Circumcision of boys unnecessary and risky

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The circumcision of boys is reportedly almost always unnecessary and medically risky. The Royal Dutch Medical Society (KNMG) has published recommendations advising doctors to discourage parents from having their sons circumcised. Jewish and Islamic organisations have reacted angrily.

The KNMG would really like to ban the circumcision of boys altogether, but the organisation feels a legal ban would only lead to circumcision going underground, increasing the risks.

More than 46,000 Dutch doctors and trainee doctors are members of the society. They call circumcision for non-medical reasons “an infringement of a child’s right to autonomy and the right to bodily integrity”. And they say there are unnecessary risks.

However, the doctors are willing to take the cultural and religious sensitivities of parents into account. Which is why doctors, parents and religious groups plan to engage in a dialogue. And yet, Rasit Bal, chairman of the interest group Muslims and Government, was unpleasantly surprised by the advice of the medical community:

“I have noticed that it is becoming increasingly difficult to publicly display one’s religious identity. Things like this make it difficult. This is one of those issues that make life difficult for people who practice a religion”

Medical benefits
About 10,00 to 15,000 circumcisions are performed each year, most of them on Jewish and Muslim boys. Rabbi Raphael Evers says this figure includes about 80 Jewish boys. He argues peer pressure does not play a role in the decision to have one’s son circumcised. The rabbi says it’s the wish of the parents. He brushes aside any medical risks and even claims the surgery brings health benefits.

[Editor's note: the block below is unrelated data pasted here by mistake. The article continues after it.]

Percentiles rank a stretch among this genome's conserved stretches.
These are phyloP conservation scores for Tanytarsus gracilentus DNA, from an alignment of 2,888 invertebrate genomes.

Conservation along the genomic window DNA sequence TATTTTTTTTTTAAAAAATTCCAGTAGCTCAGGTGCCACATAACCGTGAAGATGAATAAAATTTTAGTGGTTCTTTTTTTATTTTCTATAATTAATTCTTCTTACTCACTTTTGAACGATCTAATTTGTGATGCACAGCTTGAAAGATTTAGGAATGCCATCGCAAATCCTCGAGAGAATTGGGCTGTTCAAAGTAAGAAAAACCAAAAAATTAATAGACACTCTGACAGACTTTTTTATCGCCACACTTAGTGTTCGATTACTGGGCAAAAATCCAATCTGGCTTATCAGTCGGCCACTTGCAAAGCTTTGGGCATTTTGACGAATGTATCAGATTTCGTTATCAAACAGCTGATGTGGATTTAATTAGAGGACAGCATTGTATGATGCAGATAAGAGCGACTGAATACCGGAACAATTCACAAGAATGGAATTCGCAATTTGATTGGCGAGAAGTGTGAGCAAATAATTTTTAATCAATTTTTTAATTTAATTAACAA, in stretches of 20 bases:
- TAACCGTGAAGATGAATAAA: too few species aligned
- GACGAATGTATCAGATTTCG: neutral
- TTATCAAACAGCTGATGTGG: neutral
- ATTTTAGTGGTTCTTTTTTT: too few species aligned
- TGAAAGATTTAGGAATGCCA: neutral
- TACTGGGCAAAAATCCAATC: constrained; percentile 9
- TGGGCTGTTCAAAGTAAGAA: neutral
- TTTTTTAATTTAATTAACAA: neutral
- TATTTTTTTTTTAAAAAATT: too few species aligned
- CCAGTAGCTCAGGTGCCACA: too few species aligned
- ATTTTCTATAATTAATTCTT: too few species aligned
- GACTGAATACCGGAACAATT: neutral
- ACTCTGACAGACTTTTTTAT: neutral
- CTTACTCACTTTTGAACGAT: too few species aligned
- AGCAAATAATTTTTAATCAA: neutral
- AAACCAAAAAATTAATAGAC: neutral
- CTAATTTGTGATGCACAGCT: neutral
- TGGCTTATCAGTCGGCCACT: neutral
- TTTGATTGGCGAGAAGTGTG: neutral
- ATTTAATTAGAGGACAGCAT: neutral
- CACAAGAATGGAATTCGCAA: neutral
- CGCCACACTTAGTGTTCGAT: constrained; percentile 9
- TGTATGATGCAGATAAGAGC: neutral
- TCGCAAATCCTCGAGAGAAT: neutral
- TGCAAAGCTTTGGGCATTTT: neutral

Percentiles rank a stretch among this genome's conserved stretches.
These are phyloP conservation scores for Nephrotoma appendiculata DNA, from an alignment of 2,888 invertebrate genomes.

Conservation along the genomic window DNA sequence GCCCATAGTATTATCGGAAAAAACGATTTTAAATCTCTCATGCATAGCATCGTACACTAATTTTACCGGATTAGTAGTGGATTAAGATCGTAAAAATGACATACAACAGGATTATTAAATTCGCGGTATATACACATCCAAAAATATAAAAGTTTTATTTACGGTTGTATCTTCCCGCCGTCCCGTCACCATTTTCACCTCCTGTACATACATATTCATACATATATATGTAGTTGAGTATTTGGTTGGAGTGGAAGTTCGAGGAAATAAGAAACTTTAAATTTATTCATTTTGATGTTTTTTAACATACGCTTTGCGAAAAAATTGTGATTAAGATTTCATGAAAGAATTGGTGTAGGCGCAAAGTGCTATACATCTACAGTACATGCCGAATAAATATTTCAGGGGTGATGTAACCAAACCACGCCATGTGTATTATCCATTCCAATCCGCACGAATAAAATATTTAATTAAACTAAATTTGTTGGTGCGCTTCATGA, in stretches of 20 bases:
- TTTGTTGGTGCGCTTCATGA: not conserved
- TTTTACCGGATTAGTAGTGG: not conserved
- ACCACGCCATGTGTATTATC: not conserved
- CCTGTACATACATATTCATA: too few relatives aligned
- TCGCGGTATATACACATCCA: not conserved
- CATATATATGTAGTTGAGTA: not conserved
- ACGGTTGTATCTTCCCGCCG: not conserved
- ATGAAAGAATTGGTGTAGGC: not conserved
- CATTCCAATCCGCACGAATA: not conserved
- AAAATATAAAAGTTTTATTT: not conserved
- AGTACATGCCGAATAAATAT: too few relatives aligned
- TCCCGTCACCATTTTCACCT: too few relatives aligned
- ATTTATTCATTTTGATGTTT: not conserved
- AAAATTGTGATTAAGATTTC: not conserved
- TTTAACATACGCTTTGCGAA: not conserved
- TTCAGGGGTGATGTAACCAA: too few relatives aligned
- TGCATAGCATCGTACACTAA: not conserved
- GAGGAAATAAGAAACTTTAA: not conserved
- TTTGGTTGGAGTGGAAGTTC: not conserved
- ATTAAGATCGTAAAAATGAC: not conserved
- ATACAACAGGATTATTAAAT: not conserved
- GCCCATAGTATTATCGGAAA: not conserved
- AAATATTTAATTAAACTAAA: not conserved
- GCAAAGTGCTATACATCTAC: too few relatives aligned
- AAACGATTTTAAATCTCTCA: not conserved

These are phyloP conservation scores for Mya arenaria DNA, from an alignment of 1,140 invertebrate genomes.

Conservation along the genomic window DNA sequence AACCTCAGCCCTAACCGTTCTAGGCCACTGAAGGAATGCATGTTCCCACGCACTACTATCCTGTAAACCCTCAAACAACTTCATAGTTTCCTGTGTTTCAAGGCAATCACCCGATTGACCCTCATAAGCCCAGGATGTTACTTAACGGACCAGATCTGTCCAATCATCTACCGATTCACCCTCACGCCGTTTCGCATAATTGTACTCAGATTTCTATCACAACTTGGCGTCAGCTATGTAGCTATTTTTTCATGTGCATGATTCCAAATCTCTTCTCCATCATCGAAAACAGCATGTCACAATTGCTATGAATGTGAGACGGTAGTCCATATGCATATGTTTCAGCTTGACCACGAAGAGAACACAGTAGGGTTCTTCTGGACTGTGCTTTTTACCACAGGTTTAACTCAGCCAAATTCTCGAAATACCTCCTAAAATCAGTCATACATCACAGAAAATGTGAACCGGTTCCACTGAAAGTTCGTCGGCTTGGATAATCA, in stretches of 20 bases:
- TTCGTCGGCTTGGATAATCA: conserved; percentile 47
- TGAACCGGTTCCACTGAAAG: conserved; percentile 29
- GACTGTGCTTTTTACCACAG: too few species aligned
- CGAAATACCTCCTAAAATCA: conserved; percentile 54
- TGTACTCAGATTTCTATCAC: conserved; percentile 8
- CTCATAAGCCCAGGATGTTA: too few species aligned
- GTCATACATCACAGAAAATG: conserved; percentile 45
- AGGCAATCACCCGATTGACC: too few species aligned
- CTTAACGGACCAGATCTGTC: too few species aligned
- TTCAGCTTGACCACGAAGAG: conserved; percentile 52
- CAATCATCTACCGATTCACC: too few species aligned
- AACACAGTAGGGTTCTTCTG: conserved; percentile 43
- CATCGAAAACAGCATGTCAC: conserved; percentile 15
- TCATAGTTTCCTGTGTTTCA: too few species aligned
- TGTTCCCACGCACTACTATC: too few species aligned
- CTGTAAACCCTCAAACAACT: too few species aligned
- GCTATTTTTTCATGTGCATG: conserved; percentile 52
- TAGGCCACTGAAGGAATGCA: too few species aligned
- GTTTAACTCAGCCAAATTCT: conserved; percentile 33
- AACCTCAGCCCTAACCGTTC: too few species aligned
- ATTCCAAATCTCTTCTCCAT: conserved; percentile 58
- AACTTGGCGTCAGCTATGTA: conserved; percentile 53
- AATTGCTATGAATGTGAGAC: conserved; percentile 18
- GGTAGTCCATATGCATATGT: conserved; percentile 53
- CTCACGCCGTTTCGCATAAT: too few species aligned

“Agitation against circumcision as a perceived threat against public health has been going on for quite some time, and it’s just nonsense. I have personally made extensive inquiries into both the physical and psychological problems of circumcision but never heard about any.”

Genital mutilation

The growing number of circumcisions among boys has not led to any kind of serious discussion in the Netherlands, in marked contrast with the circumcision of the daughters of African immigrants. The excision of girls’ labia minora and/or clitoris is almost universally condemned as genital mutilation.

So now the doctors have set their sights on the circumcision of boys. Medical ethicist Gert van Dijck says doctors will invoke children’s rights to emphatically discourage parents from requesting the procedure.

“We are asking doctors to actively and urgently warn parents that there are no medical advantages to circumcision and that there is a risk of complications. This way, we are hoping to achieve a culture change via the parents, so that they will eventually stop doing it.”